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CONTACT: Human Rights Campaign
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D.C. Law Permitting Same-Sex Marriages Takes Effect
Nation’s Capital is Sixth U.S. Jurisdiction to Permit Same-Sex Couples to Marry
WASHINGTON - March 3 - The Human Rights Campaign, the nation's largest lesbian, gay, bisexual and transgender (LGBT) civil rights organization, issued the following statement after a new law in the District of Columbia permitting same-sex marriages became effective today.
"This law is an important step towards equal dignity, equal respect and equal rights for all residents of our nation's capital," said HRC President Joe Solmonese. "Starting today, same-sex couples in D.C. will be able to enjoy all the rights and responsibilities that come with civil marriage. At the same time, the law also preserves the right of clergy and congregations to adhere to their faith traditions. Today represents a hard-fought victory for D.C. residents and a poignant reminder - here in the home of our federal government and most cherished national monuments - of the historic progress being made towards ensuring equality for all across the nation."
"Congratulations to the D.C. Council, Mayor Fenty and the many advocates of equality in our community who worked hard for marriage equality in D.C. and who will continue to work tirelessly to ensure that these basic rights are protected in the future," Solmonese added. "As the courts have uniformly recognized in upholding D.C.'s broad anti-discrimination laws, no one should have to have their marriages - or any of their civil rights - put to a public vote."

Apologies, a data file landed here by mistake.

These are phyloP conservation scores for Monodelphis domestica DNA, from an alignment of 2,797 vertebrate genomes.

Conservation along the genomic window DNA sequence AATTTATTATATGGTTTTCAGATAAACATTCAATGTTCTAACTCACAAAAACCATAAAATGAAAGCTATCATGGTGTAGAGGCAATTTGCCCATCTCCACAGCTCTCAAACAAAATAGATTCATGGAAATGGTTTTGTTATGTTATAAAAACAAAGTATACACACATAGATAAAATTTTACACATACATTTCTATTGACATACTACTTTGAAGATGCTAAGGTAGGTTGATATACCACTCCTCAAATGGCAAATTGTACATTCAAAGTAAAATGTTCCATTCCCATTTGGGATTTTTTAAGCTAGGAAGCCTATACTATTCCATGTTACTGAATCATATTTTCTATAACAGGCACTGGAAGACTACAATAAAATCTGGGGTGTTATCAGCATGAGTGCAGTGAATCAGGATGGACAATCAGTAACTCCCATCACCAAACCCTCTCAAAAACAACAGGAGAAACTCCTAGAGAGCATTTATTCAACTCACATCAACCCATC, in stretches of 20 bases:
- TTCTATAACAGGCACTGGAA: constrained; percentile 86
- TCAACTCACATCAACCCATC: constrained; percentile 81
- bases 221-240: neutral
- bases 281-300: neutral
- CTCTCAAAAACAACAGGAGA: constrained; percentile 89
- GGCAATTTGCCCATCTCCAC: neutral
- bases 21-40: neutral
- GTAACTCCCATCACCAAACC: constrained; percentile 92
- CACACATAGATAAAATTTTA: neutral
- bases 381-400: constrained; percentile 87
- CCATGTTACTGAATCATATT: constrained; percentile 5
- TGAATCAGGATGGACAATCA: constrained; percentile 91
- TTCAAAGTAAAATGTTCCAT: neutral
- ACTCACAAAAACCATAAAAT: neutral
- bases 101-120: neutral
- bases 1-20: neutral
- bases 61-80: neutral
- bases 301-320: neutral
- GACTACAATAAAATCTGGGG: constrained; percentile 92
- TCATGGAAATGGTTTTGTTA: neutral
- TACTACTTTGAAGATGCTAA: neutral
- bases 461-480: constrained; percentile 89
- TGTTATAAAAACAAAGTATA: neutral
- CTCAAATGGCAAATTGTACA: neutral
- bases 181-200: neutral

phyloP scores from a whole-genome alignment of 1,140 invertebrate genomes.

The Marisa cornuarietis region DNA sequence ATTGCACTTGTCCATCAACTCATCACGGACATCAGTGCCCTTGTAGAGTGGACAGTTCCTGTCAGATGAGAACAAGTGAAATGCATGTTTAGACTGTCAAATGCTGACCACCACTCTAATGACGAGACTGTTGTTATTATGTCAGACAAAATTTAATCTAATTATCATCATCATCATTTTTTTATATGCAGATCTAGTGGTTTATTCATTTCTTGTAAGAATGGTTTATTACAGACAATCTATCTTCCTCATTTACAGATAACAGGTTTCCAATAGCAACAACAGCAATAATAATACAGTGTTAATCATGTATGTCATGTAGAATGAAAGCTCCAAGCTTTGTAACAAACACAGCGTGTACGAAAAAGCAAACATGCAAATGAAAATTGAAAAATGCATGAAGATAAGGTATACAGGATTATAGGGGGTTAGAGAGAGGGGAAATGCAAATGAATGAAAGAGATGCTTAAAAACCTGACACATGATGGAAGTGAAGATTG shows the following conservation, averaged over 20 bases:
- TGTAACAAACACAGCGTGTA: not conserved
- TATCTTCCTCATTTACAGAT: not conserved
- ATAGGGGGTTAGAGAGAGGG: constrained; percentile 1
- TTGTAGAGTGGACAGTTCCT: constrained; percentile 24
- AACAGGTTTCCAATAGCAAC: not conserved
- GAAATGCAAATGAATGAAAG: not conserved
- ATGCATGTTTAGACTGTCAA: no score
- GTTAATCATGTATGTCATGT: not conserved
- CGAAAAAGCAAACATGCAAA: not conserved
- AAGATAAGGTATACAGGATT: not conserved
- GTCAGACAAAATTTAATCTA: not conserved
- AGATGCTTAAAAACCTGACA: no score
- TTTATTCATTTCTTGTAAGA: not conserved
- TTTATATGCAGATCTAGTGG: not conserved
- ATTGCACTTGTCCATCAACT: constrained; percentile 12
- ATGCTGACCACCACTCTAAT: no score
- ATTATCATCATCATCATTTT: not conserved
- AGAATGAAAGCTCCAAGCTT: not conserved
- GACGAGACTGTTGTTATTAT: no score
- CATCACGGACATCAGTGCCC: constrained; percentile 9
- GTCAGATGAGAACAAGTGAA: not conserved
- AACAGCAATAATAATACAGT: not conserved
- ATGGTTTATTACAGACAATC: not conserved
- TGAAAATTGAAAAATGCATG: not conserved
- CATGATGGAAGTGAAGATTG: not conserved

Rev. Nathan Harris, pastor of Lincoln Congregational Temple, United Church of Christ, and member of D.C. Clergy United for Marriage Equality, praised the new law. "Today is a historic day in our community for social justice and inclusion in keeping with the proudest traditions of our religious heritage," said Harris. "For too long it has been unjust to deny same-sex couples the opportunity to consecrate their relationships in the same way in which we allow opposite-sex couples. Our coalition of nearly 200 D.C. clergy believe that marriage equality fulfills our commitment to God's love and justice. Nevertheless, we respect our friends who hold different views and are pleased that today's law embraces our nation's strongest traditions of religious freedom."